The O&G sector affects multiple layers of the economy and impacts the livelihoods of present and future generations, the environment and local communities. If poorly managed, the development of O&G resources can be economically and socially costly for a country.  

Based on experience in resource countries such as Botswana and Canada, positive impacts on overall poverty levels are achievable while mitigating risks with good governance, investing in the quality and capacity of public and private institutions, investing in skills and technological capacities, efficiently and transparently collecting and managing revenue, and soundly managing macroeconomic and fiscal policies.  

The government is keen to follow the example by investing in the strengthening of its institutions and building capacity to manage O&G resources. 

Guyana’s legal and regulatory framework for the O&G sector needs to be reviewed and updated with a view toward  maximizing benefits to the country and affected communities, managing risks (technical, environmental, social, financial) and building capacity to engage effectively with investors.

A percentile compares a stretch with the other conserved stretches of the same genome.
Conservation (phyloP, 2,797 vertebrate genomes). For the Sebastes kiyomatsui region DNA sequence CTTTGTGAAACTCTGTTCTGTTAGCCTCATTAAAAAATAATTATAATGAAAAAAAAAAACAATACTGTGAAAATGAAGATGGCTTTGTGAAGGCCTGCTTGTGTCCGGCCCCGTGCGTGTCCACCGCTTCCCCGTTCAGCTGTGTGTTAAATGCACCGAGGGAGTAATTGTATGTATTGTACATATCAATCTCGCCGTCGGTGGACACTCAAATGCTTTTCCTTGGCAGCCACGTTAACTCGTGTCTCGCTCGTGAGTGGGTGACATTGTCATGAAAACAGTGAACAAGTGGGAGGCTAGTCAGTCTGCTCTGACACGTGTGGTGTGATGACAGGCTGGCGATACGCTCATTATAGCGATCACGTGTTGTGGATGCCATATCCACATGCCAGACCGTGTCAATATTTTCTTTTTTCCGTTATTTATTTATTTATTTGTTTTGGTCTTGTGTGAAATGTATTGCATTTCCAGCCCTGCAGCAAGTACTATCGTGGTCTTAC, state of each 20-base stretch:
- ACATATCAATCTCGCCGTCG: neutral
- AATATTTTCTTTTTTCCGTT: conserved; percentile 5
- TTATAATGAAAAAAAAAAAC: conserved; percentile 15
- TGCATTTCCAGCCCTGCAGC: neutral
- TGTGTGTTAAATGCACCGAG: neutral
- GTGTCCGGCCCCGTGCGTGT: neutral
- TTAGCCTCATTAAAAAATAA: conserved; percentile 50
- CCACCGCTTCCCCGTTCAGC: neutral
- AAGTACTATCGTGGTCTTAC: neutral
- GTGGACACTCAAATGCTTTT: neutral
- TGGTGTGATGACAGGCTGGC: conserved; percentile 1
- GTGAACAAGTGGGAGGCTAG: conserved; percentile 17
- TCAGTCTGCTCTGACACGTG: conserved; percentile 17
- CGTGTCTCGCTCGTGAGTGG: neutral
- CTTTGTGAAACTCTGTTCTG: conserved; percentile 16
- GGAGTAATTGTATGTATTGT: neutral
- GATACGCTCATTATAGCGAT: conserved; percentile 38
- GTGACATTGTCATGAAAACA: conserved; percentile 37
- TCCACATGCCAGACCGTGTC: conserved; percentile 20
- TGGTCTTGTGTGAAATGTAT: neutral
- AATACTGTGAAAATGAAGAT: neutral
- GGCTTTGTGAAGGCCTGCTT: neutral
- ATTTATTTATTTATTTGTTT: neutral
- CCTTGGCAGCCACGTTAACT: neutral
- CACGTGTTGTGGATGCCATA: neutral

Currently, O&G sector activities in Guyana are subject to legislation drafted when Guyana was a frontier oil country. Guyana’s national government intends to modernize its legal and regulatory framework in preparation for developments in the sector.  

Preliminary drafts of key legislation have been prepared and an in-depth review of the legal and regulatory framework is currently on-going with the support from various partners, including the Commonwealth Secretariat, the World Bank and the Inter-American Development Bank.  

Institutional capacity to oversee and manage the O&G sector is limited. There is a large capacity gap at political and technical levels responsible for the management and oversight of Guyana’s nascent O&G sector. This includes a shortage of O&G experts in the relevant ministries and departments.